By Phoenix Tso
LOS ANGELES (Reuters) – Former Los Angeles County Sheriff Lee Baca on Monday withdrew his guilty plea to a charge of lying to investigators, opting instead to face trial in a corruption case that clouded his final years as chief custodian of the nation’s largest jail system.
Baca, 74, was permitted to back out of his plea deal after a federal judge ruled two weeks ago that a six-month prison term recommended by prosecutors as part of the agreement – far less than the five-year maximum penalty – was too lenient.
Both prosecutors and defense lawyers have cited Baca’s recent Alzheimer’s disease diagnosis in their reasoning for a seeking a relatively light sentence.
U.S. District Judge Percy Anderson gave Baca and prosecutors time during a court recess on Monday to negotiate an alternative he might find acceptable, but the two sides failed to come to terms during three hours of talks.
“While my future and my ability to defend myself depend on my Alzheimer’s disease, I need to set the record straight about me and the Los Angeles County Sheriff’s Department on the misleading aspects of the federal investigation while I am capable of doing so,” Baca said in a brief statement he read to reporters outside the courthouse.
Defense lawyer Michael Zweiback said his client was ready to agree to a prison term of up to a year but unwilling to stand by his guilty plea without an indication from the judge as to whether Anderson would find 12 months satisfactory.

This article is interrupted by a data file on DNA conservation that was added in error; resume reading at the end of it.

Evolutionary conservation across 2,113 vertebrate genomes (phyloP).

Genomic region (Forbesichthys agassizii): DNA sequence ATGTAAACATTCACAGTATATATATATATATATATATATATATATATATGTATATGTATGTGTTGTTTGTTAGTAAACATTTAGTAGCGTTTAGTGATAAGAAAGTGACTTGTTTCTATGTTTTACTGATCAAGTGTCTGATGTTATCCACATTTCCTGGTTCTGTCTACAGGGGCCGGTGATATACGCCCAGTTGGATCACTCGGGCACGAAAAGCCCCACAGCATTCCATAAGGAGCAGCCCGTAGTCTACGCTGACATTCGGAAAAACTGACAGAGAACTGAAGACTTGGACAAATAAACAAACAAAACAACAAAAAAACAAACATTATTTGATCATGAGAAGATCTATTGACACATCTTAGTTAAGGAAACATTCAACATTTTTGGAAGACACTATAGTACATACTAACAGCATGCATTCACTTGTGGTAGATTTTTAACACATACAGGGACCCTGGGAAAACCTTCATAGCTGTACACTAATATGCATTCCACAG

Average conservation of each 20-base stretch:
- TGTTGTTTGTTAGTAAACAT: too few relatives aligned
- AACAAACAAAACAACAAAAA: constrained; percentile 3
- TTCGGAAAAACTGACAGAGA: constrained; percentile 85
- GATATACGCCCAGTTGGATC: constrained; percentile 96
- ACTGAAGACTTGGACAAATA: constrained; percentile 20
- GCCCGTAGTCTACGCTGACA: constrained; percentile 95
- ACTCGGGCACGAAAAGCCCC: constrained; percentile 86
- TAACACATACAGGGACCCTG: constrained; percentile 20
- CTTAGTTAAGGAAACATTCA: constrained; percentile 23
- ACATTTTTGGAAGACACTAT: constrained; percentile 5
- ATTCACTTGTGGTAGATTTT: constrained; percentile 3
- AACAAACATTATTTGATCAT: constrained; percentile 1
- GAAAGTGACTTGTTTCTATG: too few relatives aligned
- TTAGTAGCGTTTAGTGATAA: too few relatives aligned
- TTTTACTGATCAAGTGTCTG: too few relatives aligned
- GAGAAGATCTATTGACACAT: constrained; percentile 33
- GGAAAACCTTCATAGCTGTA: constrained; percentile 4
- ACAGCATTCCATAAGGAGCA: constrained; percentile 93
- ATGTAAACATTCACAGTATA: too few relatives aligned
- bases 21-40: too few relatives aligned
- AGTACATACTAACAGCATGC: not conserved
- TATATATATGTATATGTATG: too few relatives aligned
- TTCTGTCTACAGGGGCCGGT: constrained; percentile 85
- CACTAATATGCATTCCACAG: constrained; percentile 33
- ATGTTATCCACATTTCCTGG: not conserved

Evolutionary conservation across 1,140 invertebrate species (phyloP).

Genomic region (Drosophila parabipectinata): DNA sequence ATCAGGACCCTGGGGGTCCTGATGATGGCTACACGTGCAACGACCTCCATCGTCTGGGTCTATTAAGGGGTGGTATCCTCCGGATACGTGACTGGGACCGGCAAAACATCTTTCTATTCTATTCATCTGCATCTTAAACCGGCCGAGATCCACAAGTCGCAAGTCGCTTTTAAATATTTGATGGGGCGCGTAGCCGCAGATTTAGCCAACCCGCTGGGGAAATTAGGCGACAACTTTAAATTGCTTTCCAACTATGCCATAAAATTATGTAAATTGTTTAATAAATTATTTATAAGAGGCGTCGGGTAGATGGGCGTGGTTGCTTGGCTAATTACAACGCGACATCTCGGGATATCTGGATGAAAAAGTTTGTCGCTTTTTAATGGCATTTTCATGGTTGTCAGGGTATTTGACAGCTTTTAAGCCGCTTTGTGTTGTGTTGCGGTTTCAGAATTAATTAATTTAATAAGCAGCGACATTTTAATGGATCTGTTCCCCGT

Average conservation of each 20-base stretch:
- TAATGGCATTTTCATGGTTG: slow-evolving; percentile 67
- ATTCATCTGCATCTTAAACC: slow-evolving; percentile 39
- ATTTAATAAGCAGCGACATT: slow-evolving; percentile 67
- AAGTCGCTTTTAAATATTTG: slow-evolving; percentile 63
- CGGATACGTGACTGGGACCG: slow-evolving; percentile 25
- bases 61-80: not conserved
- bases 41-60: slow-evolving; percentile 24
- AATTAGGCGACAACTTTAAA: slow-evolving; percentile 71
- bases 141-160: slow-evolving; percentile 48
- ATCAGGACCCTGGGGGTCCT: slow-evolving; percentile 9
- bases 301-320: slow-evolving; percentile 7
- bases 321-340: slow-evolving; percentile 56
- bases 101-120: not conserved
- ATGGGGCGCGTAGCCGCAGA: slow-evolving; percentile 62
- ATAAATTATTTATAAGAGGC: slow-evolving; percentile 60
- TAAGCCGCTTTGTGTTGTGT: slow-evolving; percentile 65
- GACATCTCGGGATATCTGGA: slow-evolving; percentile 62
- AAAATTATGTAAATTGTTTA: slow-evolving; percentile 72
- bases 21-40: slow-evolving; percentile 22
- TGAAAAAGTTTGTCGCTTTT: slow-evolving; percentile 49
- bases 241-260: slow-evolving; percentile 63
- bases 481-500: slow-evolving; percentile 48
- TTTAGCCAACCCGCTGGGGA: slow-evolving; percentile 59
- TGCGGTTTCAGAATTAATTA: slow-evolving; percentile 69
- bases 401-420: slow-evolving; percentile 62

Dressed in a gray, pin-striped suit and pink tie, Baca appeared healthy and showed no outward signs of impairment, though Zweiback said earlier that Baca’s disease was reaching an “advanced” stage.
Anderson set a trial date for Sept. 20.
Baca served as the top elected law enforcement official in Los Angeles for 15 years before retiring in January 2014 amid a federal investigation of inmate abuse and other wrongdoing, including cover-up attempts, at two downtown lockups.
He pleaded guilty in February to a charge of making false statements to investigators when he asserted in 2013 that he had no prior knowledge of his deputies’ efforts to harass a Federal Bureau of Investigations agent and thwart a criminal probe of his department.
Specifically, Baca admitted he actually was aware that his deputies planned to intimidate the agent and that he had directed them to “do everything but put handcuffs” on her, his plea agreement stated.
Seventeen others from the sheriff’s department have been convicted of criminal charges for misconduct inside the Los Angeles County jail system, the nation’s largest with an inmate population of about 18,000.
Baca’s former second-in-command was sentenced to five years in prison in June after being found guilty of conspiracy and obstruction of justice.
(Writing and additional reporting by Steve Gorman in Los Angeles; Editing by Leslie Adler and Jonathan Oatis)